The Batman did about average for a cartoon in its day and age – sixty-five episodes to close that sweet syndication deal, plus a better-than-expected DTV movie. Episode reviews (when they go up) may be accessed through this index or via the Prev/Next links in each review.

Season 1 (Or: Yes Father, I Shall Become A Bat)

1. The Bat in the Belfry
2. Traction
3. Call of the Cobblepot
4. The Man Who Would Be Bat
5. The Big Chill
6. The Cat and the Bat
7. The Big Heat
8. Q&A
9. The Big Dummy
10. Topsy Turvy
11. Bird of Prey
12. The Rubberface of Comedy
13. The Clayface of Tragedy

Season 2 (Or: The Strange Secret of Greg Weisman)

1. The Bat, the Cat, and the Very Ugly
2. Riddled
3. JTV
4. Swamped
5. Pets
6. Meltdown
7. The Butler Did It
8. Fire and Ice
9. Ragdolls to Riches
10. Strange Minds
11. Grundy’s Night
12. The Laughing Bat
13. Night and the City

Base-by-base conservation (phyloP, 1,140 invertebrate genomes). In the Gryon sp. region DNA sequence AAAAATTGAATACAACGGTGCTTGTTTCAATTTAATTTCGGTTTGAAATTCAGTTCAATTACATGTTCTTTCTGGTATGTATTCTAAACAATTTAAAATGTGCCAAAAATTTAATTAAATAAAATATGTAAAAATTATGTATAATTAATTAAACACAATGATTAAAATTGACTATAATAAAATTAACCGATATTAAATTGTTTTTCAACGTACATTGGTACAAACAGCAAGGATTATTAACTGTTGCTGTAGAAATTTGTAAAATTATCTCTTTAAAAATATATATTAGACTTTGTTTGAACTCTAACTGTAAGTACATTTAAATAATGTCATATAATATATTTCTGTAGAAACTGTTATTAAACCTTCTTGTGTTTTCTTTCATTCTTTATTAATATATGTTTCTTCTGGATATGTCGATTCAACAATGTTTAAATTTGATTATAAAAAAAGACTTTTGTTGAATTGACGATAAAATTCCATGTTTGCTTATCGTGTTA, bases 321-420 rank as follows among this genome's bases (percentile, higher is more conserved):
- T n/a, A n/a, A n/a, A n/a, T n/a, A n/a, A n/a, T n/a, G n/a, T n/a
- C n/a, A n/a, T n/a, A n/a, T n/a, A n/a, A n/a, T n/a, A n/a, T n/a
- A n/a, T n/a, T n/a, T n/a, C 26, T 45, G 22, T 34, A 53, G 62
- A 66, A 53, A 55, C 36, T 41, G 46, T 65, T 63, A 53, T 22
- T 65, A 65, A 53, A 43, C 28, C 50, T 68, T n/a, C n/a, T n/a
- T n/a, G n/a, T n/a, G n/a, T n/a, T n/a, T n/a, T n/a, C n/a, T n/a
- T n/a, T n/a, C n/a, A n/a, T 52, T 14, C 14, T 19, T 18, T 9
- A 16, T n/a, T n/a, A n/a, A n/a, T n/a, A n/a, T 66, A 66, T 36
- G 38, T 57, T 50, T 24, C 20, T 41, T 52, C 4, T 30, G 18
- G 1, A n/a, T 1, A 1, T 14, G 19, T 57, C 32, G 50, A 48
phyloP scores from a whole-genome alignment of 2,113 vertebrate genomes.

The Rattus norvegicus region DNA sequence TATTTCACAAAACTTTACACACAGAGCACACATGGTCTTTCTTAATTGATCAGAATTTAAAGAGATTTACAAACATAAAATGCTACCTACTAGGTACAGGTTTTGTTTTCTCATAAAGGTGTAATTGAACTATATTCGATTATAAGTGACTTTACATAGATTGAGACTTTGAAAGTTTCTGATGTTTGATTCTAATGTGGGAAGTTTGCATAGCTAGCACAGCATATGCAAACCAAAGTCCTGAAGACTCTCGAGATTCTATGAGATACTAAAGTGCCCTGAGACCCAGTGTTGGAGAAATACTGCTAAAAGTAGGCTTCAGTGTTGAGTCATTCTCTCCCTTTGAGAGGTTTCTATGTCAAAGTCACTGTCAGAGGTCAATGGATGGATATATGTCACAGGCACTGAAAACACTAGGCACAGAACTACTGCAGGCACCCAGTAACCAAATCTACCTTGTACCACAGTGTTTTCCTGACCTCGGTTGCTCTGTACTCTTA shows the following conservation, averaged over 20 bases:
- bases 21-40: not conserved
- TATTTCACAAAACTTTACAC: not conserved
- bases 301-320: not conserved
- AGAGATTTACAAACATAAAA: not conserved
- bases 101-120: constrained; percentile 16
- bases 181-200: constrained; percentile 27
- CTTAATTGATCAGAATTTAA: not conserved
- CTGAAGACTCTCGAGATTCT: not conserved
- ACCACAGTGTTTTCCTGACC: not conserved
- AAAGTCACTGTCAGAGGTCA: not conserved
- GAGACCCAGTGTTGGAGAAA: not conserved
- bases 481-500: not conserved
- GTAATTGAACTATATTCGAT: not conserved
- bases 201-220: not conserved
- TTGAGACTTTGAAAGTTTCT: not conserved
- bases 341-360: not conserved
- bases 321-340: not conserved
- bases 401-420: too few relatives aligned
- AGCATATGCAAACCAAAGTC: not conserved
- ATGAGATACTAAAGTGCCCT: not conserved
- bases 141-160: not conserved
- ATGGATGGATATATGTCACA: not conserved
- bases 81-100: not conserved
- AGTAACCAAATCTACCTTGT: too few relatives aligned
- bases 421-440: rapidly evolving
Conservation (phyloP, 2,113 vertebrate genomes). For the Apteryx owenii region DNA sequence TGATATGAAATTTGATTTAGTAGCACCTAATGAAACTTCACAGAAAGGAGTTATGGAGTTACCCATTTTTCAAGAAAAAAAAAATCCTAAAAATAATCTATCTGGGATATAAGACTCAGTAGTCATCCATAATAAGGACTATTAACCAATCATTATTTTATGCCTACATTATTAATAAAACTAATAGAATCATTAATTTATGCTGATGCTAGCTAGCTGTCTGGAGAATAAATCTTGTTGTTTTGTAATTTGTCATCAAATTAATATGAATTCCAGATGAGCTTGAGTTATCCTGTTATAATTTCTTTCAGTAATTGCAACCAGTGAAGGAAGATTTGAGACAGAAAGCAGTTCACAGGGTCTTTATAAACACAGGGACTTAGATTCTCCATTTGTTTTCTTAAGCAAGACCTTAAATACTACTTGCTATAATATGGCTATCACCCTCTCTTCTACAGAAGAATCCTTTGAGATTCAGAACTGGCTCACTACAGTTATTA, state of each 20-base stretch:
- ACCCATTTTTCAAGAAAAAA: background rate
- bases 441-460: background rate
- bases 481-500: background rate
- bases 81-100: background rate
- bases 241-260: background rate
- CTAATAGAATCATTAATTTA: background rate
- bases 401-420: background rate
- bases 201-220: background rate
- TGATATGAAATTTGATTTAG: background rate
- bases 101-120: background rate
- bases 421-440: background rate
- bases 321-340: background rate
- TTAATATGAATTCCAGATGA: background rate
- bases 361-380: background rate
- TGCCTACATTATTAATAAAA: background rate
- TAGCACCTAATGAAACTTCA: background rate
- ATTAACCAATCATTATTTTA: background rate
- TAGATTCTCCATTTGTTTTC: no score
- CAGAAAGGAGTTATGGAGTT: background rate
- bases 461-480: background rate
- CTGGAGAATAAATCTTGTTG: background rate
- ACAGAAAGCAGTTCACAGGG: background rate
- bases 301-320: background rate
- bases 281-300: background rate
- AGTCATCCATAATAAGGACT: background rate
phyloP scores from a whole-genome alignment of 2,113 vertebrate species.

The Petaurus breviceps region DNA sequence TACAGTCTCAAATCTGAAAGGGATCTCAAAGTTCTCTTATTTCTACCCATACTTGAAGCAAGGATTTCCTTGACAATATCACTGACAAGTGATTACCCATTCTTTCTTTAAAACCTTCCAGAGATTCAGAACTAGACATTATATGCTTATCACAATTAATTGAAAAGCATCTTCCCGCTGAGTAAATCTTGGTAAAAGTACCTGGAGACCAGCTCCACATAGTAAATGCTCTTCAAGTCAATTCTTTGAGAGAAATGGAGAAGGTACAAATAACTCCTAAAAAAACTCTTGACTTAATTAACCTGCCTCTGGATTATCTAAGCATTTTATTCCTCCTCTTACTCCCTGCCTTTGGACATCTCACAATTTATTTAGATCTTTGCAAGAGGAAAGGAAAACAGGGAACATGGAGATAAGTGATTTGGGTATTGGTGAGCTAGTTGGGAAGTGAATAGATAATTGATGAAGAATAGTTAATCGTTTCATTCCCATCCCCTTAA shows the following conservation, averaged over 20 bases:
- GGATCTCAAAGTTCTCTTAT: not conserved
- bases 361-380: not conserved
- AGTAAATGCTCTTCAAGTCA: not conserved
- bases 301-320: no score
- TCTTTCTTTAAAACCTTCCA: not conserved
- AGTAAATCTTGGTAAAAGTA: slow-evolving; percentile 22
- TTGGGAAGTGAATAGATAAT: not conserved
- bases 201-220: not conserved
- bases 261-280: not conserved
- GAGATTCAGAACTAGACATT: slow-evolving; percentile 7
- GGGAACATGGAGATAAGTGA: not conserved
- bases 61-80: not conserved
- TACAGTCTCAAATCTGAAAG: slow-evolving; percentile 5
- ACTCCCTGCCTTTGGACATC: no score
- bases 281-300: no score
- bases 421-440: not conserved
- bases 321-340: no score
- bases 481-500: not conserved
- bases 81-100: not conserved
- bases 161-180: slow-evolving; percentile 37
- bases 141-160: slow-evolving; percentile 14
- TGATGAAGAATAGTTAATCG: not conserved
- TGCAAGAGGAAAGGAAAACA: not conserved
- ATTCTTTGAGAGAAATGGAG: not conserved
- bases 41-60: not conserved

Season 3 (Or: Whose Baby Are You, Batgirl?)

1. Batgirl Begins, Part One
2. Batgirl Begins, Part Two
3. A Dark Knight to Remember
4. A Fistful of Felt
5. RPM
6. Brawn
7. The Laughing Cats
8. Fleurs du Mal
9. Cash for Toys
10. The Apprentice
11. Thunder
12. The Icy Depths
13. Gotham’s Ultimate Criminal Mastermind

Season 4 (Or: And Robin Shall Restore Amends)

1. A Matter of Family
2. Team Penguin
3. Clayfaces
4. The Everywhere Man
5. Strange New World
6. The Breakout
7. Artifacts
8. Two of a Kind
9. Seconds
10. Riddler’s Revenge
11. Rumors
12. The Joining, Part One
13. The Joining, Part Two

Season 5 (Or: Isn’t that Brave and the Bold show ready yet?)

1. The Batman/Superman Story, Part One
2. The Batman/Superman Story, Part Two
3. Vertigo
4. White Heat
5. A Mirror Darkly
6. The Joker Express
7. Ring Toss
8. The Metal Face of Comedy
9. Attack of the Terrible Trio
10. The End of the Batman
11. What Goes Up…
12. Lost Heroes, Part One
13. Lost Heroes, Part Two

Direct-to-Video Movie:

The Batman vs. Dracula